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Inmates better-behaved during prison furloughs

Fewer prisoners are violating the terms of furloughs from prison. Last year about four percent of inmates granted leave broke the strict rules governing the practice. The most common infractions were returning late or intoxicated.

Jarmo Eronen
Jarmo Eronen, who spent 12 years behind bars himself, now helps prisoners cope during brief forays into the outside world. Image: Juha Kivioja / Yle

Correctional facilities report fewer violations of the terms of furloughs from prison. Last year some four percent of inmates granted leave broke the strict rules governing the practice. Last year there were 471 cases of rules violation out of a total of about 12,300 furloughs granted.

Such leaves are granted, for instance, to attend a funeral or visit a gravely-ill person. They are also aimed at helping inmates keep up their support network outside prison with an eye to improving their chances of re-integrating into society upon their eventual release.

Some prisoners are accompanied by guards when making out-of-prison visits on compassionate grounds, for instance. Others who meet strict criteria may be allowed out on their own. Many of these request companionship from KRIS, the Finnish branch of CRIS (Criminals’ Return Into Society), an international non-profit group that operates in eight European countries. The organisation started in Sweden nearly 20 years ago.

"A hell of an experience"

Jarmo Eronen, an ex-con who is now prisoner work coordinator at KRIS of Southern Finland, often meets prisoners who are let out on leave at the prison gate, at their request. He says that they are often nervous and even frightened, especially if it is their first taste of liberty in years.

"If you're serving a long sentence, it's a hell of an experience to be out in a city shopping and taking care of errands when you don't know anything about contemporary society. When you're used to being in a safe environment behind walls, the world is a pretty scary place at that moment," he tells Yle.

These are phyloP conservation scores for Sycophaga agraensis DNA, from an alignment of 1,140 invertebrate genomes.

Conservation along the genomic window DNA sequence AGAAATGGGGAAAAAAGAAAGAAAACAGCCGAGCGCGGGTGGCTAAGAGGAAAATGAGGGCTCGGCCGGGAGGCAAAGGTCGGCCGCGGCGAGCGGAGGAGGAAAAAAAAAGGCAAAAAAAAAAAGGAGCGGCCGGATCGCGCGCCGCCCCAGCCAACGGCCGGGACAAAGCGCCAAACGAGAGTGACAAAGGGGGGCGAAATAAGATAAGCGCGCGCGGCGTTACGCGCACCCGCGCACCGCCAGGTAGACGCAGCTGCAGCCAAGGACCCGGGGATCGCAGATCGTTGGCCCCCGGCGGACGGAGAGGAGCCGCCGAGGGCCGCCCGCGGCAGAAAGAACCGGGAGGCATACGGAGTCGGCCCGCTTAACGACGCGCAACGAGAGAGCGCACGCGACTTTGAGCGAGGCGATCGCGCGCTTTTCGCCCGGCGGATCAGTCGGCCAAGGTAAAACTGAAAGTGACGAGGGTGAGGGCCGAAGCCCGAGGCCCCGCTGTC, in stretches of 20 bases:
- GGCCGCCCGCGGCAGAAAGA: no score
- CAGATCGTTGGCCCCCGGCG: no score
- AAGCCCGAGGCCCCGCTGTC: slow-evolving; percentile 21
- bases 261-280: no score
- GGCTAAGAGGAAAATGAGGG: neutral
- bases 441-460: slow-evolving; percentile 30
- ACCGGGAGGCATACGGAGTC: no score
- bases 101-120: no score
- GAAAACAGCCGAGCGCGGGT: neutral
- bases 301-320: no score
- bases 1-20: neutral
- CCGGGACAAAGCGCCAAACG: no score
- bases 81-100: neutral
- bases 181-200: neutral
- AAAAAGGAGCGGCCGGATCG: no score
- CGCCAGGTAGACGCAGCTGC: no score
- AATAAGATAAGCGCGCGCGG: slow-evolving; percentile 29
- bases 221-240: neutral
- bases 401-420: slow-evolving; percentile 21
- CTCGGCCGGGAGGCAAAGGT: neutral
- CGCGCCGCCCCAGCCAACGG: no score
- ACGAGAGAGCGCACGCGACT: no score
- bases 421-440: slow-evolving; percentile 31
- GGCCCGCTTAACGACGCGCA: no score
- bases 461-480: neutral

Furloughed prisoners are acutely aware that any violation of the rules or regulations will make it much less likely that they will be given another such chance or considered for early release. And indeed, in recent years, they have tended to behave better while out on leave. Whereas in the year 2000, rules were broken during more than eight percent of furloughs, last year that rate was down to four percent. Most often this involves returning late and/or intoxicated.

Individual plans for period of incarceration

Esa Vesterbacka, director of the Criminal Sanctions Agency, attributes the improvement to more individualised, precise plans drawn up with each prisoner regarding his or her period of incarceration. He says that leave is partly intended to help prepare inmates for their return to civilian life.

"The fact that prisoners are able to get out of the facility during their sentences, are able to maintain contact with their loved ones, have hope and a chance to improve their skills while incarcerated, and then undergo this kind of step-by-step liberation – without a doubt these all improve security for society as a whole," says Vesterbacka.

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